As a father, I want to raise my sons in Hero Training School whether they realize it or not. I certainly hope that my actions and words have an impact on the man, husband, and father they want to be. But, at the same time, if I want them to be ready when called upon, they need hero practice.
My sons naturally want to ‘play’ hero as they will often emerge dressed as Spider-Man, a Sheriff, or Peyton Manning. However, there are (at least) two types of opportunities that I have to help them develop ‘personal heroism’:
1) Unplanned events – those teachable moments when you help them understand that making fun of others is not acceptable or how to be patient when learning a new skill (like tying their shoes). My biggest enemy to success in unplanned events is just that…they’re unplanned. I’m a big planner. Most days in my life have a high level plan (go here, do this, etc.) and those plans don’t usually include taking an extra five minutes before we leave to review (insert your choice of skill or character quality here). Those 5 minute delays don’t have an earth-shattering impact on my plan but they just might on my kids.
2) Planned events – times when you know the activity is going to be hard but you intentionally schedule it. It could be anything from learning to ride a bike to rock climbing. It doesn’t even have to be something you have personally mastered. I know one dad who learned to kayak with his son…showing that Dad doesn’t have it all figured out either. The challenge to these events is planning them. Can you sacrifice one Saturday of errands or one week night of personal time to help your child accomplish something? It’s all about intentionality.
I’m making a commitment to join ‘Hero Training School’ as an intentional instructor not a reluctant replacement. How about you?
I recently wrote about how I had the opportunity to attend Hero Training School as a result of my father’s example which was influenced by his father’s example. For several reasons, I need to take a minute to recognize my mother’s contribution to my ‘Hero Training School’ experience as well. Why?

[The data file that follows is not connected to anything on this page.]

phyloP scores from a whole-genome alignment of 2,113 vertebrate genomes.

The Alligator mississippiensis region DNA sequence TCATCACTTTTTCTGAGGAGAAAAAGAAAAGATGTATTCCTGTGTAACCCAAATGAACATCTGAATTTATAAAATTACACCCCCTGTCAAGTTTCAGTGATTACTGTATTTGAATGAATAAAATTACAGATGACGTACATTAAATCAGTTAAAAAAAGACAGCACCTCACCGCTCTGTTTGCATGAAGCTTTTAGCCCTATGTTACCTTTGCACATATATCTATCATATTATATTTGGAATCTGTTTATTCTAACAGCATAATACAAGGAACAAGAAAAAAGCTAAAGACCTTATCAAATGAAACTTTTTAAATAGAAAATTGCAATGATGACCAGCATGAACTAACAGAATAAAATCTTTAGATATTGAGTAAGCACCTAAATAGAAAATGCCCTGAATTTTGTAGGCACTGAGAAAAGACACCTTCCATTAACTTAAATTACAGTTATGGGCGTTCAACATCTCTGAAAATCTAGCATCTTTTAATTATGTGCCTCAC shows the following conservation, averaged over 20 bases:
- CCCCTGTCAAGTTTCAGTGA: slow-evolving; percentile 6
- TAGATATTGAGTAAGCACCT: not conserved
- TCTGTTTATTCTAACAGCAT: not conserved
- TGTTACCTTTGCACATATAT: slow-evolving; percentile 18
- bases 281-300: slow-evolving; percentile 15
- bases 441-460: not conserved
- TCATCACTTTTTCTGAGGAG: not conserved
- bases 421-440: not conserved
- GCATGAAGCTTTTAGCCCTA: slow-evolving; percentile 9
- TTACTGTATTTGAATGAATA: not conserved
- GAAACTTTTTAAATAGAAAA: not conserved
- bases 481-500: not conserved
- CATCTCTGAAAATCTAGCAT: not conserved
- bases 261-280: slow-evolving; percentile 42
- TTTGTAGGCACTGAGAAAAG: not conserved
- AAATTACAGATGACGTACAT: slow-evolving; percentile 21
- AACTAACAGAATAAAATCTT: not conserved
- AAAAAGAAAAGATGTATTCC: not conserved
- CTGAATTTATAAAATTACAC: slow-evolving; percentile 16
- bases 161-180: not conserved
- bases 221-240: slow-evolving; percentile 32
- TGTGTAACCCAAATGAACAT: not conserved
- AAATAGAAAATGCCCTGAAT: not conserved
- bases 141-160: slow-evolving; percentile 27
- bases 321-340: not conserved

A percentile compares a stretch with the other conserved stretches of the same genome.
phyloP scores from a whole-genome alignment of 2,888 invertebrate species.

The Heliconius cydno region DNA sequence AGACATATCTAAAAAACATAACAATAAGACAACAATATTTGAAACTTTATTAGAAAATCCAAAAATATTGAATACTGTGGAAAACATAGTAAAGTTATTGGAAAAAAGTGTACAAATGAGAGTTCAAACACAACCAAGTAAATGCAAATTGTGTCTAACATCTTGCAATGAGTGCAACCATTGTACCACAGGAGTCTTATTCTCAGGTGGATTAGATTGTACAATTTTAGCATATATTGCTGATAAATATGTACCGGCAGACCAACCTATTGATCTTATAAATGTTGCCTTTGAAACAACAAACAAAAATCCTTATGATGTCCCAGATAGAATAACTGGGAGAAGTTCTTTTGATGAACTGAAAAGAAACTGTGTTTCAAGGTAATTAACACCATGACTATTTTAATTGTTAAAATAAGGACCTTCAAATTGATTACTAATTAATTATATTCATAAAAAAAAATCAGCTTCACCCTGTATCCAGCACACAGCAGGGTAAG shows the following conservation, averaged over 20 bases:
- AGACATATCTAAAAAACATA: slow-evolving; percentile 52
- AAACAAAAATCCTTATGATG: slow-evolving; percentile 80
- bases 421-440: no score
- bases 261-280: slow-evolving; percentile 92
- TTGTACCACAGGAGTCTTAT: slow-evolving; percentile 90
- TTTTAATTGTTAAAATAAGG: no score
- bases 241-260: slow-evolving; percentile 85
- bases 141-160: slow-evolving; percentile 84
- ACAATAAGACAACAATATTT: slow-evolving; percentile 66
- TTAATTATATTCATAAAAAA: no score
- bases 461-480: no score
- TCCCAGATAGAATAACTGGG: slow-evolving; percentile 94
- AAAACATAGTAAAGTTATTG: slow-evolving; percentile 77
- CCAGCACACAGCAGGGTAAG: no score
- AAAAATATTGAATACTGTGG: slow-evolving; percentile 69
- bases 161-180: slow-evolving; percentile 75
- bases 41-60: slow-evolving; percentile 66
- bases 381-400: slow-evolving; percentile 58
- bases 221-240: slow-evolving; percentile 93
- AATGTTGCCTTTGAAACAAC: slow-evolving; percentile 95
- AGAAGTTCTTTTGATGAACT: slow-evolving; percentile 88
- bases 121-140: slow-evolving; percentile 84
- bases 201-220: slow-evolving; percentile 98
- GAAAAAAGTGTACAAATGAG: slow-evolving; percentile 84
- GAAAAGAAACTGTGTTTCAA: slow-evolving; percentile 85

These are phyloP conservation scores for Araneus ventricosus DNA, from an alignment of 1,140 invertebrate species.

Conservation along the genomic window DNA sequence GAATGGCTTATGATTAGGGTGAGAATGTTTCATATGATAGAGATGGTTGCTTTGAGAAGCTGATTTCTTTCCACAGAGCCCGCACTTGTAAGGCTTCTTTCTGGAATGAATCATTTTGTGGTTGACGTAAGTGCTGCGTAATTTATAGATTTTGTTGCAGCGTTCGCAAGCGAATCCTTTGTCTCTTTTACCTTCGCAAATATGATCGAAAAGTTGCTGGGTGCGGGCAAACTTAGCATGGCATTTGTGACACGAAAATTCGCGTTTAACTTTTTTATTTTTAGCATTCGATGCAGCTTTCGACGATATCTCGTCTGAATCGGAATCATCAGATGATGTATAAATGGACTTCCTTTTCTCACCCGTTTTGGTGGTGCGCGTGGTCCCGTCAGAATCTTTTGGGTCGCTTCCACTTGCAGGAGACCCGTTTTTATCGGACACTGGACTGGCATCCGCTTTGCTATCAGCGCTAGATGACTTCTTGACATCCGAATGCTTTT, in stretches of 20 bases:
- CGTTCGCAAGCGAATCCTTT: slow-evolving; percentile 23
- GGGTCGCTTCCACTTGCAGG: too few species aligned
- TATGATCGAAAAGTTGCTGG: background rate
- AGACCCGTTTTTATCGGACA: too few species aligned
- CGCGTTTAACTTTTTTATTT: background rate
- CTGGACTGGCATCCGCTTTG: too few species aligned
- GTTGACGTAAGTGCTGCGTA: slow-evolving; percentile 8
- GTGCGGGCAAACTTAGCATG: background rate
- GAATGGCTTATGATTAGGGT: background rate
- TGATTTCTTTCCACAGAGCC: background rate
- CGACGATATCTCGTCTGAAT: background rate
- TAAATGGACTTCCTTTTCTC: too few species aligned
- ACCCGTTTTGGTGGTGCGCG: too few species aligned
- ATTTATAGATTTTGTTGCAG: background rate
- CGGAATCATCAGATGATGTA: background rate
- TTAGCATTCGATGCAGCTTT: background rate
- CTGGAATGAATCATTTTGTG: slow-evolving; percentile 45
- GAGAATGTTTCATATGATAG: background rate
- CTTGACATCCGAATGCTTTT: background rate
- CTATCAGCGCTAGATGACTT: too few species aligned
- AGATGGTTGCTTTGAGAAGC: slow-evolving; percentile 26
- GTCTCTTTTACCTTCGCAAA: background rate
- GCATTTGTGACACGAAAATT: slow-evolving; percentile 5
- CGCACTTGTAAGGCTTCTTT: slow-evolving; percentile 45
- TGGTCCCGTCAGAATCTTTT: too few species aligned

- She beat the crap out of cancer almost 20 years ago
- She retired early so she could take care of my dying grandmother for almost 3 years
- My wife makes it clear that I am more like her than I would care to admit. (That little voice in my head worrying about how people perceive me? Pure Mom.)
- She reads my blog! 🙂
How does a mother contribute to her son’s ‘Hero Training School’? One big thing she can do is to let him know how special he is. My Mom has been a personal cheerleader through life. Through choices and changes, she’s stayed amazingly positive (even if us moving to France soon after having the first grandchild was hard for her to take…).
I see my wife taking the same cheerleader role for our sons. She constantly reminds our older son that he’s ‘strong, smart, and studly’, even as he assures us that he feels anything but that. Moms, don’t forget that your children (sons especially) need someone to support them throughout life’s changes.
My grandfather, Frank E. Fields landed on D-Day, June 6 1944, at Utah Beach in Normandy. He died before I was born and therefore has always been a ‘mythical’ figure for me. He did some pretty heroic things as a soldier in the 4th Infantry Division, earning the Purple Heart and Bronze Star. Family lore has it that he was even recommended for the Medal of Honor.
For a long time, I internally mourned that I had never gotten to meet this ‘great American’ who gave me his name (I’ve always loved this poem by Edgar A. Guest). Then, one day I read this: